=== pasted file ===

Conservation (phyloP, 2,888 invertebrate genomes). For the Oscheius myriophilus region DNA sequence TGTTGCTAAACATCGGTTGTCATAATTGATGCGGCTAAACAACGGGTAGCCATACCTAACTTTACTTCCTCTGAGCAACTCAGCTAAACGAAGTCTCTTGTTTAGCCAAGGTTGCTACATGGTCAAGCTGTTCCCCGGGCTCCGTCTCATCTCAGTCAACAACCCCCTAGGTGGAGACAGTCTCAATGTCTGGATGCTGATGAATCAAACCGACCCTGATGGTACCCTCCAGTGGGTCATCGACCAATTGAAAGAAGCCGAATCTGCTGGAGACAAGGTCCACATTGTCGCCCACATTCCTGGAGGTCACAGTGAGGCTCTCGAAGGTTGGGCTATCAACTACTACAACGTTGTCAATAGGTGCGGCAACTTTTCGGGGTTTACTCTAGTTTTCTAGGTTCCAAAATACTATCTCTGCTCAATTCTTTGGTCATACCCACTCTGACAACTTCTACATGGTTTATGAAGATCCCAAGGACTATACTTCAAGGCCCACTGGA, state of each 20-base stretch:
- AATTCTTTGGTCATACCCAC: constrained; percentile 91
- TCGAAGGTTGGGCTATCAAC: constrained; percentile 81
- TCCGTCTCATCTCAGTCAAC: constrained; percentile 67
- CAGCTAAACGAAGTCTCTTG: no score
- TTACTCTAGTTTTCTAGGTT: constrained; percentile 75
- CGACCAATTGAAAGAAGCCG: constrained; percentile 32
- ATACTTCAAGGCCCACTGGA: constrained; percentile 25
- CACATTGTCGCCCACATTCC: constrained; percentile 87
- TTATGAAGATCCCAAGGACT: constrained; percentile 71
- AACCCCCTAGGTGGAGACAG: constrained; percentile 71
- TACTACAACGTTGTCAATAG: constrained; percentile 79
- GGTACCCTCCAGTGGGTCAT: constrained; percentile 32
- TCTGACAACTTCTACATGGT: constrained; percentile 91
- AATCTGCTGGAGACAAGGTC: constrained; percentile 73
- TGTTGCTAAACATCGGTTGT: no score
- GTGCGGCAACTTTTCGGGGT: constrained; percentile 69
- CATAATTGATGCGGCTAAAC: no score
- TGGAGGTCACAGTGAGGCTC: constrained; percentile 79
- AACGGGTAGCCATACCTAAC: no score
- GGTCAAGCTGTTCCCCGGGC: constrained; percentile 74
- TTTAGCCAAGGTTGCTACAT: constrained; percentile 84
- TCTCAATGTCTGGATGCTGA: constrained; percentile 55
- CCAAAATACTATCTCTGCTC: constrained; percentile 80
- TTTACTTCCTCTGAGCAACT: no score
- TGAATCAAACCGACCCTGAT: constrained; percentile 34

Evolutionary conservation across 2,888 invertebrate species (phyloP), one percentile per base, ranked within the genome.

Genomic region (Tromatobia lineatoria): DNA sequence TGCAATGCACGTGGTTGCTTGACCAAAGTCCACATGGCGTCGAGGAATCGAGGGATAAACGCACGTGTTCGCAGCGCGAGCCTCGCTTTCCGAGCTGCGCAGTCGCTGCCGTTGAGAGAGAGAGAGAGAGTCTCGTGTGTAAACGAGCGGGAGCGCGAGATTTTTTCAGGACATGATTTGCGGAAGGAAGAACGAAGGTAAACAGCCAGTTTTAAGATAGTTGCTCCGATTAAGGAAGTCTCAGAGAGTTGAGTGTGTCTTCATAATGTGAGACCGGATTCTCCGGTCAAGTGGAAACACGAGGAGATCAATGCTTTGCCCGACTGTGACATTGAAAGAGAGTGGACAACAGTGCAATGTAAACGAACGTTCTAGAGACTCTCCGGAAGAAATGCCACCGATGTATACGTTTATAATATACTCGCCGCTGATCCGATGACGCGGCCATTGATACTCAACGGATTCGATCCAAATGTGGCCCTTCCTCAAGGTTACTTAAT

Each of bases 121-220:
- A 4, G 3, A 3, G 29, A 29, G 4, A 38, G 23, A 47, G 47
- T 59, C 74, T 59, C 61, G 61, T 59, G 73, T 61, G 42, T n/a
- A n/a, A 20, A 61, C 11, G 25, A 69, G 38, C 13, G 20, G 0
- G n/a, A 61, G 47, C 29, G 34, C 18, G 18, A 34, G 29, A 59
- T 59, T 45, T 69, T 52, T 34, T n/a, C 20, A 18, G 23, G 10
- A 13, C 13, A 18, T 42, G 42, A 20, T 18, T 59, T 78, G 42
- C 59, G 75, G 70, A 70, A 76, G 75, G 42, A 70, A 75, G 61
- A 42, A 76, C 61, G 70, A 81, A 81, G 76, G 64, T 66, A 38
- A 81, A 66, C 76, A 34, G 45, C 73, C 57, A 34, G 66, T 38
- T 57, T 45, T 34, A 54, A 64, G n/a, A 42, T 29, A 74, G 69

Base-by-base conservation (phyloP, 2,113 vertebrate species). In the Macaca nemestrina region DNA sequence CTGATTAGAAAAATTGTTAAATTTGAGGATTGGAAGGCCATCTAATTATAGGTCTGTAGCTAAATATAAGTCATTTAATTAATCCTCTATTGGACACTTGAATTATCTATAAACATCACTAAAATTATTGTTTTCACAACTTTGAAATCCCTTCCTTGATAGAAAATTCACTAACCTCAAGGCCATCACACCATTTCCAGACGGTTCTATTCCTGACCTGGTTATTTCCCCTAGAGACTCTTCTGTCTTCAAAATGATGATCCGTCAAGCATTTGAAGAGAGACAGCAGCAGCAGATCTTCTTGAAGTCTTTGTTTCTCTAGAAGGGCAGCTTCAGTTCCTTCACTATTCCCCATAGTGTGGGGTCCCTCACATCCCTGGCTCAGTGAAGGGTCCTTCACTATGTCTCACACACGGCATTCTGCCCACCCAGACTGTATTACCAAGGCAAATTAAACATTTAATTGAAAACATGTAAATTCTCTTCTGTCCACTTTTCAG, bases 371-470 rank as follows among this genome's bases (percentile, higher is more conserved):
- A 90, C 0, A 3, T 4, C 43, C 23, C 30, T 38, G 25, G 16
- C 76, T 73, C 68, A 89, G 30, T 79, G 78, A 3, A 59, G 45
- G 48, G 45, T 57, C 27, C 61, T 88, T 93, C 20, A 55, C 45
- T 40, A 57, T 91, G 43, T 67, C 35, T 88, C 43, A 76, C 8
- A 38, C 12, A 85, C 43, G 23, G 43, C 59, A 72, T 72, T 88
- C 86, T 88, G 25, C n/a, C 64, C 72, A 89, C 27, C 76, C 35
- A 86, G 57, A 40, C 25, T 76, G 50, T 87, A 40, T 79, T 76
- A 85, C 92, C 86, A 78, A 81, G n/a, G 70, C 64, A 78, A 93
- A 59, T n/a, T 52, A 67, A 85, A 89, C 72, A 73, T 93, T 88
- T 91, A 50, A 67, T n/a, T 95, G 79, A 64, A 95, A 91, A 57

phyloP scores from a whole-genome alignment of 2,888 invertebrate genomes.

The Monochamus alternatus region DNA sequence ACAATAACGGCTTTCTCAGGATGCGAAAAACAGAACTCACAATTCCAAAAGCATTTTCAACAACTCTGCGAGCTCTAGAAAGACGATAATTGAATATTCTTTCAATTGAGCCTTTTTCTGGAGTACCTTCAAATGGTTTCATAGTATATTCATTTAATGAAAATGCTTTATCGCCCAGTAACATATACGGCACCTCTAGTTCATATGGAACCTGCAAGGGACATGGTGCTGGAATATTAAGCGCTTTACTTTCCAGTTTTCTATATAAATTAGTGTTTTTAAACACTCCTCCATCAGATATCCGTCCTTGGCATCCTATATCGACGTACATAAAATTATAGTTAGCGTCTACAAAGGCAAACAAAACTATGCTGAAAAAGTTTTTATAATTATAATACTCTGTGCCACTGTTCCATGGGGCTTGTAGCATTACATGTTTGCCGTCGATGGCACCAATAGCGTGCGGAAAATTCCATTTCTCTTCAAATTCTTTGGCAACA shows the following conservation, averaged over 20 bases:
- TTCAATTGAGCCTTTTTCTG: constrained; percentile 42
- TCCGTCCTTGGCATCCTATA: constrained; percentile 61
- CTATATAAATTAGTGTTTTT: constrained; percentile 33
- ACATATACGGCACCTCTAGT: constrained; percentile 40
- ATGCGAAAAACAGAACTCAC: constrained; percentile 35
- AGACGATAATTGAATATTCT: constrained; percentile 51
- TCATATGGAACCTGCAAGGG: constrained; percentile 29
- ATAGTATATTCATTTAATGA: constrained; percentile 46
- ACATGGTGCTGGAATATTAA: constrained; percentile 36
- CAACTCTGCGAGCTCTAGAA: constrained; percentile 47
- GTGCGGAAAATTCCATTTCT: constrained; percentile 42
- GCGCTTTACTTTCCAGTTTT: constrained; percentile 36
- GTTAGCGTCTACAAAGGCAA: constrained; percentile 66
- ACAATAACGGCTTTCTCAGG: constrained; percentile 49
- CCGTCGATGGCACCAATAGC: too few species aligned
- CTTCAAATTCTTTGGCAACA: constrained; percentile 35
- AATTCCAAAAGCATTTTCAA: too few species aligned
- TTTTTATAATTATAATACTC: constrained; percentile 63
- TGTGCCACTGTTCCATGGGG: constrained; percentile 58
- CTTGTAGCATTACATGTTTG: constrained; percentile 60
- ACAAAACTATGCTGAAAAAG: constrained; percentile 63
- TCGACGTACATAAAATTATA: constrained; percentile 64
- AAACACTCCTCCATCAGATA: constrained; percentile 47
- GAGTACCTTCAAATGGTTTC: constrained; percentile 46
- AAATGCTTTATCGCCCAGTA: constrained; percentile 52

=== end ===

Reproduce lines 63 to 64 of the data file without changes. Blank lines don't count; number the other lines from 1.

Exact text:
- GTGCGGAAAATTCCATTTCT: constrained; percentile 42
- GCGCTTTACTTTCCAGTTTT: constrained; percentile 36